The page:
esanz91 esanz91 - 3 months ago 13
Javascript Question

Bluebird Promise: Is is possible to have multiple reject() in new Promise(function (resolve, reject)?

Example:

function multiRejectExample(){
return new Promise(function (resolve, reject){
if(statement){
console.log('statement 1');
reject(throw new Error('error'));
}
if(statement){
console.log('statement 2');
reject(throw new Error('error'));
}
});
}


I'm using bluebird. Is the above okay to do? Is it bad practice?

Also, if it rejects in the first statement, why does 'statement 2' still print out? I want to return if 'rejected', how to I do this?

Is it better to use Promise.try and then throw the error? Help! Thank you!

Answer

Is is possible to have multiple reject() in new Promise(function (resolve, reject)?

Yes, you can have multiple places that you might call reject() for a promise. This is generically true for Promises and is not just a Bluebird feature.

A promise is a one-way state machine. Once it has been rejected with a reason, it will NOT change its state again.

I'm using bluebird. Is the above okay to do? Is it bad practice?

It isn't an error to call reject() more than once on the same promise, but only the first call to reject() will be recorded and be the reason for the rejection in the promise. Subsequent calls to reject() for the same promise will be ignored.

If you know your function is done doing what it needed to do and has called reject() and no other code needs to execute in that function, then it is bad practice to just let the rest of your code continue to execute. Depending upon what that code is, it might not do any harm, but it would be a better practice to just return when you're done.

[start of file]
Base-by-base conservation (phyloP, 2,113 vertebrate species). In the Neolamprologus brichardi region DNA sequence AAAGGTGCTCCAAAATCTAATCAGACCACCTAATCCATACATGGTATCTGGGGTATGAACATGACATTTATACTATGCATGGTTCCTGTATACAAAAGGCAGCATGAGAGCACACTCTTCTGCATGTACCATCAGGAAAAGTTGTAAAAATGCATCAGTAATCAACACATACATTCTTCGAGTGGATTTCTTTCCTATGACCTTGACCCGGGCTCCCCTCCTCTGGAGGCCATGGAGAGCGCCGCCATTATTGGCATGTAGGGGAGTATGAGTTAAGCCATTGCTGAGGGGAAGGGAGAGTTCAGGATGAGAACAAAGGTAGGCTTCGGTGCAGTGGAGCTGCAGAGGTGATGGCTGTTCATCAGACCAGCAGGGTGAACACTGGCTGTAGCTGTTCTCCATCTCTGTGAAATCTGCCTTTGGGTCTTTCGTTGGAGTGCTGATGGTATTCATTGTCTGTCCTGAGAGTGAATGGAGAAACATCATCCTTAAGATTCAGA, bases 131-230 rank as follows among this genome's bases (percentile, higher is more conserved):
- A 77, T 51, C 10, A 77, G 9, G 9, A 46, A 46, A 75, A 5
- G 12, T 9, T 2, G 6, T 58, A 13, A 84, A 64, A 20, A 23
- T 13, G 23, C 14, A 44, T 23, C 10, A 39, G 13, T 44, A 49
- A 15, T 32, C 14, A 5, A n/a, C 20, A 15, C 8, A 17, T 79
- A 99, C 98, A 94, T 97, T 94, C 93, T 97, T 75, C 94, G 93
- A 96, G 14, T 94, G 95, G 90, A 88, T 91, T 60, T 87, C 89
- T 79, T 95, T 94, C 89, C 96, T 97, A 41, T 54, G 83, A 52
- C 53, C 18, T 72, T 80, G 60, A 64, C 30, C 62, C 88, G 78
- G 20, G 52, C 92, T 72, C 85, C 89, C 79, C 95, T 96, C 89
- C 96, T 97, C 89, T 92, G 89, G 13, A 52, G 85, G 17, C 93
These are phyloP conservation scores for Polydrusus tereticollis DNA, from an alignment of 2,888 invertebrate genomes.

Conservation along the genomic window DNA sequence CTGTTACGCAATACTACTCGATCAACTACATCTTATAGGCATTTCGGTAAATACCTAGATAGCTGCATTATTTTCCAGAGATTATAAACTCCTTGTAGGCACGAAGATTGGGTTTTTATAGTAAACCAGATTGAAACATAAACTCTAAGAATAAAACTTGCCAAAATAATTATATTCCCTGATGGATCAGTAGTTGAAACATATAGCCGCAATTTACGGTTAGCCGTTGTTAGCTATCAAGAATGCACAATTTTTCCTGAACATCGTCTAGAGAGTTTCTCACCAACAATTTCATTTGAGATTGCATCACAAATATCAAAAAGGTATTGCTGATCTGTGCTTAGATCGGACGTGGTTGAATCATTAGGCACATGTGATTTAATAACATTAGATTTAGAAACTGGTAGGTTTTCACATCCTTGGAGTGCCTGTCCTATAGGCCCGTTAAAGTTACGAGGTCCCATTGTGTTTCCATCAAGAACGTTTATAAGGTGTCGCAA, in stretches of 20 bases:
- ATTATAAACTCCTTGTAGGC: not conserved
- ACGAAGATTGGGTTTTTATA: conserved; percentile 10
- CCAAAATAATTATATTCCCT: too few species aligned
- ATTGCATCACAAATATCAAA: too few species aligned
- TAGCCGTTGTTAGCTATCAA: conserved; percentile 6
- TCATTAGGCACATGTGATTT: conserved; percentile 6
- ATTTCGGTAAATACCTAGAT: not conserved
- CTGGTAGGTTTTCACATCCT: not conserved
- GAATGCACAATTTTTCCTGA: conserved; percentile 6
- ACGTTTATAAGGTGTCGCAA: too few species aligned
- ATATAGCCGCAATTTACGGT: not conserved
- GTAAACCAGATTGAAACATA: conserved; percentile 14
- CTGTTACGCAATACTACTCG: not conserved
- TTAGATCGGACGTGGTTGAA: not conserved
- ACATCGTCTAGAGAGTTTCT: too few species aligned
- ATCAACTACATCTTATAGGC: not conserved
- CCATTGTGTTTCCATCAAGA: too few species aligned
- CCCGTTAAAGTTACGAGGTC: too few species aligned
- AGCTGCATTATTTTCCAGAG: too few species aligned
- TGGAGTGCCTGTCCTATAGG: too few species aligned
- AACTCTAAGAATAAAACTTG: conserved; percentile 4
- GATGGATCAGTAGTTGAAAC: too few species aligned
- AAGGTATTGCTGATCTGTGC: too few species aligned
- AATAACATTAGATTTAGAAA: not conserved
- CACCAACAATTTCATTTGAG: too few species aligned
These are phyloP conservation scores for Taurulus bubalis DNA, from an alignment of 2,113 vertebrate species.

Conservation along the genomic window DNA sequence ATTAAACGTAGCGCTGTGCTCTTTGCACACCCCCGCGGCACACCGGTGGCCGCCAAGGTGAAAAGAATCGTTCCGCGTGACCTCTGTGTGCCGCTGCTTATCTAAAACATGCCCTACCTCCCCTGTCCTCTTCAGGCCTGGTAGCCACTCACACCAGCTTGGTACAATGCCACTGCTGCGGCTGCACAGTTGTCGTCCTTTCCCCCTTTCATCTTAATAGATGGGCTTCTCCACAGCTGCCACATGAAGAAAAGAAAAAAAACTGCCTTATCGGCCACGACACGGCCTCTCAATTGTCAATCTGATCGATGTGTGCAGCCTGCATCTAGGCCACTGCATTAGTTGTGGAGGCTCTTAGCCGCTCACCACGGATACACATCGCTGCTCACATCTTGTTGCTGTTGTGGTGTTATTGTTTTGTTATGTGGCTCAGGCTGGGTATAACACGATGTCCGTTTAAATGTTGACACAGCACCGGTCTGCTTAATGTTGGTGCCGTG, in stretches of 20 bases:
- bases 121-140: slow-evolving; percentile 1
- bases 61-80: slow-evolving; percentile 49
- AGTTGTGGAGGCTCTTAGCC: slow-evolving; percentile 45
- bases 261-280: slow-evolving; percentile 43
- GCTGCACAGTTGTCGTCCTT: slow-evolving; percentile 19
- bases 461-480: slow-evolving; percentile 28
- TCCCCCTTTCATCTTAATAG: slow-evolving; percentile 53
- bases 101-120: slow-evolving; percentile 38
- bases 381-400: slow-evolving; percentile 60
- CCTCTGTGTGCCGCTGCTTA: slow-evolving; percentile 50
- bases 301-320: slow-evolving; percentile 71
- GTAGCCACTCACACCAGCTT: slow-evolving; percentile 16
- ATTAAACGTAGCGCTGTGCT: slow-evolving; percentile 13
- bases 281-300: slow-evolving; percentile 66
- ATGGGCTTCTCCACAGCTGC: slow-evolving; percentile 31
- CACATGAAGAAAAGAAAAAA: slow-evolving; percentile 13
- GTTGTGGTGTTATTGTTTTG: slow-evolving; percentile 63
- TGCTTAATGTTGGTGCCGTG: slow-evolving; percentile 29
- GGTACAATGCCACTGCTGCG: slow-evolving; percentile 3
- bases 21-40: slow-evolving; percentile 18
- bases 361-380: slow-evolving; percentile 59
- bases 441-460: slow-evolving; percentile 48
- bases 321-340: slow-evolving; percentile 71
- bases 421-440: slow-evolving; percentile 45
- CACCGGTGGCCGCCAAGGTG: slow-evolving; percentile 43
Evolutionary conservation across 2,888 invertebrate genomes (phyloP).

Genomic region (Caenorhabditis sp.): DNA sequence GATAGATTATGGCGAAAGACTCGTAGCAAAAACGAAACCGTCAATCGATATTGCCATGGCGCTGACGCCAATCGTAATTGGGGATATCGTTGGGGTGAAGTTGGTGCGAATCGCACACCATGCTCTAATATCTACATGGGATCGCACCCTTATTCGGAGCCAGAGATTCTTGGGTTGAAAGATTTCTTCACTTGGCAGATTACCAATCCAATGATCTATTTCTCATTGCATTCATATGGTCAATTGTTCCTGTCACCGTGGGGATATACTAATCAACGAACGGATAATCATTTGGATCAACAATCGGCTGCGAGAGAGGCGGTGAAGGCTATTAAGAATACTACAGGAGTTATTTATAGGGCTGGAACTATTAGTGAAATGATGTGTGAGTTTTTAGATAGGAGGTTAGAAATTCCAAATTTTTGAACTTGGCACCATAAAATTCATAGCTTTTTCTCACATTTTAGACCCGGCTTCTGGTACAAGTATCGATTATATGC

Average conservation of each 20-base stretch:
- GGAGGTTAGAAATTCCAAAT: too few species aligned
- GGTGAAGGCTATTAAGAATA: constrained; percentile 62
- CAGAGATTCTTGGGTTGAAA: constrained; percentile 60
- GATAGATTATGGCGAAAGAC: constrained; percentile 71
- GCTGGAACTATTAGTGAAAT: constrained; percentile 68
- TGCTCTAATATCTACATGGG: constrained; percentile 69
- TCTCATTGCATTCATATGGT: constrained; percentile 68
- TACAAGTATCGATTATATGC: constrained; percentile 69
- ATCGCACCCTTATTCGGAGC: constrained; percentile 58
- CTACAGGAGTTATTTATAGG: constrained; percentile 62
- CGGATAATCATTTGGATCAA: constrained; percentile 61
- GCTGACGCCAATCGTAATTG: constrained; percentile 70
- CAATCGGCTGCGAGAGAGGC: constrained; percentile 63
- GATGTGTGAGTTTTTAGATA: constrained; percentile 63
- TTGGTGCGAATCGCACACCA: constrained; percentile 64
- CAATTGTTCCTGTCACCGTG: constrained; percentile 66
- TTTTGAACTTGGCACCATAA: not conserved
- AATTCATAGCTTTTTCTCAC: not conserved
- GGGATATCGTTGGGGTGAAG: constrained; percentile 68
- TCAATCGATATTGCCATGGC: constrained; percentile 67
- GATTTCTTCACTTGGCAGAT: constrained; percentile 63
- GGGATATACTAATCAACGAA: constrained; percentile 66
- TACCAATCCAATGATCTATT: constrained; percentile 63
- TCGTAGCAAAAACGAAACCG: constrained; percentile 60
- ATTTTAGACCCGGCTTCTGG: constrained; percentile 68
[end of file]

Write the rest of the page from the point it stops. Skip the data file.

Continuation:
Also, if it rejects in the first statement, why does 'statement 2' still print out? I want to return if 'rejected', how to I do this?

Calling reject() does not stop your function from executing. It just changes the state of the promise. Your function still continues to execute and then after your function is done, the .then() handler for the promise will be triggered. If you want to execute no more code in your function after you call reject(), you can just use a return statement.


In your particular case, it would probably make more sense to just return after you reject if no other code needs to be run after that, but it is not necessary:

function multiRejectExample(){ 
  return new Promise(function (resolve, reject){
    if(statement){
      console.log('statement 1');
      reject(new Error('error'));
      return;
    }
   if(statement){
     console.log('statement 2');
     reject(new Error('error')); 
     return;
   }
  });
}

See example demo: http://jsfiddle.net/jfriend00/gtq49v9x/

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